The AJC has sent a response to SB nation's own James Mirtle regarding the Levenson story. I'm not going to reproduce the full statement here, but the key sentence is this one:
The reporters were curious about the identity of the commenter, believing that if it was someone in a leadership position in the Spirit organization, that would be newsworthy. They did what journalists do – reported the story by asking questions, including asking Mr. Levenson whether he was the person anonymously posting as Whammer, or whether someone was doing it at the ownership group’s behest.
First, let me say that I agree that if an owner were sending cranky messages complaining about his team's coverage that would be a story. But how big of a story is it? Where does that rank in the pantheon of other potential stories which the AJC could be pursing in a face-to-face meeting with one of the members of Atlanta Spirit organization. Is it a good use of scarce journalistic resources and scarce face-time with a decision maker?
I'll let you the reader decided for yourself where it ranks, but if I were an investigative reporter tasked with covering the Atlanta Spirit trial and I had the chance to talk to one of the principals here are some questions I would ask well before asking "do you post cranky notes on our website?"
- David McDavid has alleged that the Atlanta Spirit got a sweetheart deal for the NHL and NBA franchises. He has won a large judgment in court a court of law. The present Spirit owners are suing each other over the precise value of the two teams--but both parties agree that the teams are worth much more than was paid for them. Did the Atlanta Spirit group receive a sweetheart deal from Time Warner? If not, why are the teams worth so much more today than in 2004?
- Whichever party wins the lawsuit for control of the NHL and NBA teams will owe the other party a large sum of money. Ironically "winning" the lawsuit will be quite costly. Given this fact, if the party that currently controls the teams expect the to win, don't they have a "perverse incentive" to make choices that lower the short term value of the teams? Some fans believe that this is the case.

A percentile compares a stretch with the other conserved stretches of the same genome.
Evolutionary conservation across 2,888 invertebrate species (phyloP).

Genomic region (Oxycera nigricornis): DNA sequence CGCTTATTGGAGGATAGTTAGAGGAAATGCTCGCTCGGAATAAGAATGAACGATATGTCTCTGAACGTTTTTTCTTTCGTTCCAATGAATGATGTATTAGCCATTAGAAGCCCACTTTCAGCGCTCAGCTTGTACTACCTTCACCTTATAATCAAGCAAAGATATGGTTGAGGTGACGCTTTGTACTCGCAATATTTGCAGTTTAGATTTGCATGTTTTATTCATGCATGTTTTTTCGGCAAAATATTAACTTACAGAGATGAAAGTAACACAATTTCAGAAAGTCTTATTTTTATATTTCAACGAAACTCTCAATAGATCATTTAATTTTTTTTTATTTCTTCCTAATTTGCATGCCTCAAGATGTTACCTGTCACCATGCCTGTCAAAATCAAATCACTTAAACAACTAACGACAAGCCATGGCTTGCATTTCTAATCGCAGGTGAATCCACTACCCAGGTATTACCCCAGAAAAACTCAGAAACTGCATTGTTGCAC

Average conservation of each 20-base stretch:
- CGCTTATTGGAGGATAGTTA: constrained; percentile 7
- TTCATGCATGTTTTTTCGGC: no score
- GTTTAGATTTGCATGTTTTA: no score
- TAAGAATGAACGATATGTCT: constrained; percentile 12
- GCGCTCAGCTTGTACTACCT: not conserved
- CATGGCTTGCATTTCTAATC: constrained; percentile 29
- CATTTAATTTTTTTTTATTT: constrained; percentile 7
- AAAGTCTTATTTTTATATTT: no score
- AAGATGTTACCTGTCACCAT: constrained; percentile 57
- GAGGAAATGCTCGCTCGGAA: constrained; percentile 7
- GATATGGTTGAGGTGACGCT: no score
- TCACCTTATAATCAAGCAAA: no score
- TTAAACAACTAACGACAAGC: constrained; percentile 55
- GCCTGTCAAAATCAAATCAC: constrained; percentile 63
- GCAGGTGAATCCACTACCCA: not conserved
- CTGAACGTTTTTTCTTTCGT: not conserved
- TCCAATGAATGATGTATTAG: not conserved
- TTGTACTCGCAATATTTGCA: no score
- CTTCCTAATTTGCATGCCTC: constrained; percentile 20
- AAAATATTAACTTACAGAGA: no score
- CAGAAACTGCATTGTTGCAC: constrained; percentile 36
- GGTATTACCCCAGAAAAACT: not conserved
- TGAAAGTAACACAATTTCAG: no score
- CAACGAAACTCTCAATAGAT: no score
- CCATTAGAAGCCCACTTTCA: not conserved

- Conversely, if the party that controls the team expects to lose the lawsuit and don't they have a strong incentive to shirk long-term maintenance and other day-to-day operational costs and let the next guy clean up the mess? Some fans have pointed to the proliferation of un-repaired things at Philips Arena and the lack of a NHL coach in (07-08) and a paid color radio guy as evidence of such shirking.
- The Thrashers eligibility for NHL revenue sharing funds in contingent on 1) exceeding NHL revenue growth and 2) achieving a paid attendance number. Some NHL teams have floated the idea of buying up their own tickets to make sure they hit the attendance target number. Have the Thrashers ever done this? Or have the Thrashers organization, the Atlanta Thrashers Foundation or individual owners purchased tickets and donated them to charities in order to receive a charitable tax write off and at the same time helf the team qualify for additional NHL revenue sharing money?
- The city of Atlanta is facing a major budget crunch that has forced the city to close fire stations. The lease agreement between the city of Atlanta and Philips Arena requires the city to provide police protection for events at the arena. Has Atlanta Spirit ever considered reducing the city's security burden for these events as a gesture of support in tough times?
That's my list. Those are stories I would pay my money to read about in a newspaper. For the most part the AJC is only giving cursory attention to some of these things. We've gotten the headlines from the David McDavid trial and Atlanta Spirit trial, but I find little evidence that anyone spent hours sifting through the depositions in both of these legal cases and then followed up on tidbits to see where they might contain.
That's what serious investigatory journalists do--heck that's what this part-time unpaid blogger would do if someone wants to pay for the photocopies of the deopositions. Attention readers: If anyone who has access to these legal documents and/or is willing to pay for them, please shoot me an email (see my profile page) and I'll have some thing to blog about this summer.
In the final analysis, a NHL owner making anonymous posts on the internet is indeed a story--but it is a tiny story. While the AJC obsesses over "Whammer" they are effectively choosing not to write about conflicts of interest, possible backroom sweetheart deals and the public costs of a city subsidizing a private business while they are closing fire stations. Time and resources are scarce--how you deploy them matters.